Eloquently stated, and so true. Art, like beauty, is in the eye of the beholder. Digital photography can be as creative, evocative and expressive as any art form. As technology advances, it will be interesting to see what new art forms arise, such as holography, or virtual reality/fantasy, or even transdimensional art. (Hey, it could happen!)

April 02, 2009


Thanks so much for sharing this well written piece.. I believe you're as much of a writer as an artist or photographer! My favorite part was your summary...starting at So why, the grand finale! It is pretty easy to see whose glass is half full and whose glass is half empty! The half empty glass folks are the critics(in general) while the half full glass folks(in general) are most often found encouraging others and their work! I challenge everyone to ask themselves is my glass half full or half empty. We may be surprised at what we thought we were....when we look in the mirror!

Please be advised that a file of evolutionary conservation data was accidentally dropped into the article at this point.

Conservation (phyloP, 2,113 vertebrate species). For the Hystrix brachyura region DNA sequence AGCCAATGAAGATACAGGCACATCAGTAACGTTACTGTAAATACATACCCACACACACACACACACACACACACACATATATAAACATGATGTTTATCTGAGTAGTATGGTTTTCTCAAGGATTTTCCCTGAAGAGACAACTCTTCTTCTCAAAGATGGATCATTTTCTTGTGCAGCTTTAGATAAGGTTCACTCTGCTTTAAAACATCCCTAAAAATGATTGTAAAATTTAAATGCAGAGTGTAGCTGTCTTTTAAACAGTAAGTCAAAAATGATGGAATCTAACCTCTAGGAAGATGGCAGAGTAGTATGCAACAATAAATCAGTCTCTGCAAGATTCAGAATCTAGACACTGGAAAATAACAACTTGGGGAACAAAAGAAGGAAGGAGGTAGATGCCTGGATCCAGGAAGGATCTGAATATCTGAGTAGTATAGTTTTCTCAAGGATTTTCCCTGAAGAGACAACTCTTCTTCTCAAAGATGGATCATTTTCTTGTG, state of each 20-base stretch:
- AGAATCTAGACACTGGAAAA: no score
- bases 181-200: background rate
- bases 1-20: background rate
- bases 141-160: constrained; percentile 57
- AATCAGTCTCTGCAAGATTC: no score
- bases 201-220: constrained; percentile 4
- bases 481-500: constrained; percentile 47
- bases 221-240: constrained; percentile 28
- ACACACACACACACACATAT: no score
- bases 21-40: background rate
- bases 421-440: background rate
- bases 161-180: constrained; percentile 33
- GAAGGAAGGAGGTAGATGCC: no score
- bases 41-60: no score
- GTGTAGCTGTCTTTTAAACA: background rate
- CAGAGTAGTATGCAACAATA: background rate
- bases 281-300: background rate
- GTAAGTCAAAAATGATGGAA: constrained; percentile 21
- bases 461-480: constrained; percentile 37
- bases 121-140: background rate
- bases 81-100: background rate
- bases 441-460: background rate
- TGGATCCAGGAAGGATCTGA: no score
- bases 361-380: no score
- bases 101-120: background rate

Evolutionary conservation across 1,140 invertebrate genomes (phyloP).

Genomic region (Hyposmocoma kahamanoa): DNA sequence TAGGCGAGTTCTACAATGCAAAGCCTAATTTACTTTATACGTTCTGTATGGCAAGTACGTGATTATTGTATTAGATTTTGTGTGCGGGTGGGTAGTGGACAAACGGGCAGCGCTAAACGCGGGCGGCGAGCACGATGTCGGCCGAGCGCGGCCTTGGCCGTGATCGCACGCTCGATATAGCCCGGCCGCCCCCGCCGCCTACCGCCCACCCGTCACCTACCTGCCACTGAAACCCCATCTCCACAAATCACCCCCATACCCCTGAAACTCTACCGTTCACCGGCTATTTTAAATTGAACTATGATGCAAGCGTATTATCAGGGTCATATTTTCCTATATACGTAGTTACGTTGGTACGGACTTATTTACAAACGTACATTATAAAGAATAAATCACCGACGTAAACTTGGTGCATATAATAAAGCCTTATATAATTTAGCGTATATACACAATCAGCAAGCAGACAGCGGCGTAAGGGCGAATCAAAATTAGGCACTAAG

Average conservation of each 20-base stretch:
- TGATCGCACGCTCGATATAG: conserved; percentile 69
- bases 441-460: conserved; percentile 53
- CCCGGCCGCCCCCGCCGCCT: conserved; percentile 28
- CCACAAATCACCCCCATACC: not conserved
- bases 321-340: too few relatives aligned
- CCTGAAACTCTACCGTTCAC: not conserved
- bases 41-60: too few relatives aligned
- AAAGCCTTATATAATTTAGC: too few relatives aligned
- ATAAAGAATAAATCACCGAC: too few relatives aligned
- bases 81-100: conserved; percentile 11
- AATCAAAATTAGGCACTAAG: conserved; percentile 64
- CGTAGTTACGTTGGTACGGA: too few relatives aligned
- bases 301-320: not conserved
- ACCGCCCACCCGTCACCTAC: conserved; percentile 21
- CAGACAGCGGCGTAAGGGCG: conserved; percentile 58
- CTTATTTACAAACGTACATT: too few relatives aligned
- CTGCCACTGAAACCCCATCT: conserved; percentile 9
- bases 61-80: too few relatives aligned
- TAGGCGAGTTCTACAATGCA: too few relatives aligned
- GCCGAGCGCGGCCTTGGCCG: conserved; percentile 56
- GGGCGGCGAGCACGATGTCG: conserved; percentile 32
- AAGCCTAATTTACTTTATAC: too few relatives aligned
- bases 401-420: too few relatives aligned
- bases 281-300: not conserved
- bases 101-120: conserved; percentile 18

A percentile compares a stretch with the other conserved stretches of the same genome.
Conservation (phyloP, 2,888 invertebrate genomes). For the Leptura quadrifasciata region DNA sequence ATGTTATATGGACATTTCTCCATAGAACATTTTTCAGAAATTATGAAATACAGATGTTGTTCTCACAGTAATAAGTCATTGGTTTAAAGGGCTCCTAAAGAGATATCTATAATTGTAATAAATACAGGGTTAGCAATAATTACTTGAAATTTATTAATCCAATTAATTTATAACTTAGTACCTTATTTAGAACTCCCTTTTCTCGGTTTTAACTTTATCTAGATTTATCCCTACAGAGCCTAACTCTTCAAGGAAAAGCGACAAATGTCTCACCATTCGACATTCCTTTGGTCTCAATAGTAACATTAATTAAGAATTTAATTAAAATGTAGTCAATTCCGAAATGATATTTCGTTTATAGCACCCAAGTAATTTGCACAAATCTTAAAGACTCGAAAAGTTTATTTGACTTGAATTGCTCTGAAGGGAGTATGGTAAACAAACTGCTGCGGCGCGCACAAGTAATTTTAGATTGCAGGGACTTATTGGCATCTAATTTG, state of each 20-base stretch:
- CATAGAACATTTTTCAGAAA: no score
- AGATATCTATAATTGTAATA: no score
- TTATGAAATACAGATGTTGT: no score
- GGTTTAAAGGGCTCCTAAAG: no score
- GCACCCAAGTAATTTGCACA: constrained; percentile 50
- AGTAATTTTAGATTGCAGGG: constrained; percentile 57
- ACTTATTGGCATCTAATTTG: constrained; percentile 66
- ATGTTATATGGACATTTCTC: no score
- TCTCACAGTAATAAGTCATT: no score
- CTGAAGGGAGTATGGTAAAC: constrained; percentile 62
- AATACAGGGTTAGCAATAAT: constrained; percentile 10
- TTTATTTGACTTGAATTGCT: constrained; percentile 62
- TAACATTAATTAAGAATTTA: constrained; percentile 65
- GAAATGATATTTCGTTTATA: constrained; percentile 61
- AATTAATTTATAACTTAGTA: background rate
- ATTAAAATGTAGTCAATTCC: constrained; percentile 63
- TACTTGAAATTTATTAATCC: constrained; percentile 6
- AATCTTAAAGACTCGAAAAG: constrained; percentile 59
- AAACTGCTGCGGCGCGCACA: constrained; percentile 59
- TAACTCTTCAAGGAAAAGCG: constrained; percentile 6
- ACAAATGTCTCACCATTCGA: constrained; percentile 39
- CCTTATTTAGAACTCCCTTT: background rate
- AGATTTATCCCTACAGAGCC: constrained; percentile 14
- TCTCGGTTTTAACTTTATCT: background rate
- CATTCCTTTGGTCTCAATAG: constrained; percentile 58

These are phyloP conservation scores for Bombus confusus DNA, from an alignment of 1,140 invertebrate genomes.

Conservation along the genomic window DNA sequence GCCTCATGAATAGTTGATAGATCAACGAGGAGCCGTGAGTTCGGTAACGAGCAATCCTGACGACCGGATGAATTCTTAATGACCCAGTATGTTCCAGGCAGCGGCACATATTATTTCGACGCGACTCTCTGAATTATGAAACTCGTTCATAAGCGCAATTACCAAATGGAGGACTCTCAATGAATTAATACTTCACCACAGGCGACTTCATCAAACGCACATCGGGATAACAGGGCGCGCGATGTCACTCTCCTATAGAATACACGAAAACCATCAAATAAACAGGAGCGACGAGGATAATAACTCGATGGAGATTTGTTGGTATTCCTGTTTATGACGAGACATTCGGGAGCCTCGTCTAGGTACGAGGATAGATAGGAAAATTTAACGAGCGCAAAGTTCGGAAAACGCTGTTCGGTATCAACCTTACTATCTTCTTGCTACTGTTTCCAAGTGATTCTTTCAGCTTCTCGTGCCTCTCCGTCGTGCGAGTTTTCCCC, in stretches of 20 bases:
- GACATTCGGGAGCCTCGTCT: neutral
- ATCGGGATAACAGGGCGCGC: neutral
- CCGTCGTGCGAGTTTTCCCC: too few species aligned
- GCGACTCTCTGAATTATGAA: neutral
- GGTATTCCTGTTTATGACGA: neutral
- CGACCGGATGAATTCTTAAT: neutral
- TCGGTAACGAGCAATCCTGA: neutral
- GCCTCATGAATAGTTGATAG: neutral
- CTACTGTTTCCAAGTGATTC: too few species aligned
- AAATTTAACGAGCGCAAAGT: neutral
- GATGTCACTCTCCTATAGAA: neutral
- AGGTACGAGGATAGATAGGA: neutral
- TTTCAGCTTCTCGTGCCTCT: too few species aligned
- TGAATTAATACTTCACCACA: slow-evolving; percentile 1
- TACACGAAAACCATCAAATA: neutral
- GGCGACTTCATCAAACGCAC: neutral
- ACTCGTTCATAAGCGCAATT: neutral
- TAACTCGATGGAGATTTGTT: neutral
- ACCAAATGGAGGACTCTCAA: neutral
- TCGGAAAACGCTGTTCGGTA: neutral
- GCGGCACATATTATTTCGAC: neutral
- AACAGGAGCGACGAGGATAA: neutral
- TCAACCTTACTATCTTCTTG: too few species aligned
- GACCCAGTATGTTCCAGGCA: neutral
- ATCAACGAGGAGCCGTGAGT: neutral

March 13, 2008


Amen. Amen. Amen. I hear this all the time in my office. Someone will comment on one of the photographs I have on my wall - Oh, what a nice picture. Then they walk down the hall and swoon over the acrylic painting that my boss displays (he is good, though) and then after that they'll plunk down good money for an oil painting in a gallery downtown. As if one was any more difficult than another... or better. Frustrating. After all, the painter usually stands in his living room or studio, while I freeze my butt off somewhere...

Beautifully written by the way, and helpful.

I have a button that says "never apologize for your art" and that has been helpful too.

October 07, 2007


Well said.

October 06, 2007


I agree with you. Art is no boundaries and the limits are only by our imaginations. There exist international photographers who just using simple point & shoot cameras, and I known somebody who like to shoot with a simply home-made pin hole camera.